About an hour southwest of Hoi An, is the archaeological site of Mỹ Sơn: the religious and ceremonial center of the Champa people, who once ruled central and southern Vietnam. With ruins dating between the 4th and 13th century AD, no less an authority than UNESCO describes the monuments of Mỹ Sơn as “unique and without equal in Southeast Asia“.
We arrived early and spent the entire morning walking around Mỹ Sơn. Set within a forest, surrounded by hills, and populated by the crumbling ruins of an enigmatic, ancient culture, the site couldn’t be more atmospheric. It was evocative of our visits to Mayan sites in the Yucatán Peninsula: experiences we really loved. There’s something poignant about places like this. Walking around the vestiges of a fallen civilization makes you feel small, and more aware of the scale of human history. It puts things in perspective.
The Champa civilization lasted for over sixteen thousand years. In comparison to that, the history of my country, the USA, is nothing! In terms of longevity, we are dwarfed by this Southeast Asian kingdom I’d never even heard of, three months ago.
But we Americans have made damn well sure they’ve heard of us! Or at least, that their ghosts have. For reasons that defy decency or logic, the US carpet-bombed the ruins of Mỹ Sơn, during the war. In just a few days, we destroyed the irreplaceable temples and monuments of a lost civilization, which had survived intact for centuries. Contemplating the massive craters left by B-52 bombing raids, I felt physically sick. What could we have had to gain by this? Why target the cultural heritage of Vietnam? Honestly, it’s no better than what ISIL has done in Palmyra. If we’re outraged by one, how can we forgive the other?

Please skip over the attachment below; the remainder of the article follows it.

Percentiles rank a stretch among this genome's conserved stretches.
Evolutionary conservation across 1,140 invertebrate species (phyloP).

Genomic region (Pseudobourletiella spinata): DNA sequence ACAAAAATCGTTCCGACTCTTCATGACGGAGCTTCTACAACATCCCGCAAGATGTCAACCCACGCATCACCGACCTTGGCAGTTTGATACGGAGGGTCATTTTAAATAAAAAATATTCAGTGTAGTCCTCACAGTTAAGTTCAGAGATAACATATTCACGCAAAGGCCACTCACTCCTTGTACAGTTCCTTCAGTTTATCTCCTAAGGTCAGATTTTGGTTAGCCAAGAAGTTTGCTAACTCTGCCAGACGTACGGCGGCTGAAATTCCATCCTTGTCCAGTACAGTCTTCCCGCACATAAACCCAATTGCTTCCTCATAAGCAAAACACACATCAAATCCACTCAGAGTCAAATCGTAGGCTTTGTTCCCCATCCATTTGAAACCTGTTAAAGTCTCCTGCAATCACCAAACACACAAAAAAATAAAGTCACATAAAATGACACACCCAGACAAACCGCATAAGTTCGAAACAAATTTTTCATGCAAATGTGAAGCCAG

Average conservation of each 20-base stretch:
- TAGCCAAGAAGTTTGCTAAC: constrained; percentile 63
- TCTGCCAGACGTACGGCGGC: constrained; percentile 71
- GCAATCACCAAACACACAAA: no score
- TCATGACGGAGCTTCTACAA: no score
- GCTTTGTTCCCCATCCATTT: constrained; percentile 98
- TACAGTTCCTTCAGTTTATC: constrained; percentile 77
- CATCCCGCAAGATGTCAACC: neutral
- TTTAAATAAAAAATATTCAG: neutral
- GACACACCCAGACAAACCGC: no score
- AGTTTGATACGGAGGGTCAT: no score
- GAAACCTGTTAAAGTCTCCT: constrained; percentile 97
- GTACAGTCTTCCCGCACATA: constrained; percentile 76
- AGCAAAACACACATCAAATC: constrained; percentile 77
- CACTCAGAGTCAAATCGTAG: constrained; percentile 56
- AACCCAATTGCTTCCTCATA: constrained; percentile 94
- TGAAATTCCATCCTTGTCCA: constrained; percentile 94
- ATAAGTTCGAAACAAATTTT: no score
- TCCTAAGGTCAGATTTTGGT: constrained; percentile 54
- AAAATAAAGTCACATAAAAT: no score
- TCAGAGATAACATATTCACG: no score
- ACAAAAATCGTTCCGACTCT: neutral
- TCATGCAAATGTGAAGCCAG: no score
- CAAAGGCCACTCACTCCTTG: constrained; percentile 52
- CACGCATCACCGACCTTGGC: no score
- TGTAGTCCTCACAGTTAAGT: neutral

Luckily, plenty of ruins escaped the bombs or were just partially damaged, so a visit to Mỹ Sơn is still worthwhile. The Cham built their temples in red brick, onto which they would carve their artwork and designs directly. They wrote in a Sanskrit-based script, and recorded the accomplishments of their kings on stele, some of which have survived into the present day. The temples of Mỹ Sơn were dedicated to Shiva, the Hindu god of destruction and creation, and you can still find a few examples of the phallus-shaped linga which was his physical manifestation.
The oldest finds at Mỹ Sơn date from the 4th century, but the site is truly remarkable for its different “groups” of ruins, each of which belongs to a different time period and represents a distinctive style in the evolution of Cham art. Group E1, the first set you encounter when entering the site, dates from the 8th century, but has been mostly reduced to rubble. The most impressive surviving monuments are those of Group A1, which were created in the 10th century, during the apex of Cham civilization.
A visit to Mỹ Sơn pairs nicely with a trip to Danang’s Museum of Cham Sculpture, which protects many of the site’s most important pieces. But regardless of your prior knowledge of the Cham people, you’re almost guaranteed to have a positive experience here. Mỹ Sơn is a beautiful and important place, and should be considered an essential day trip from Hoi An.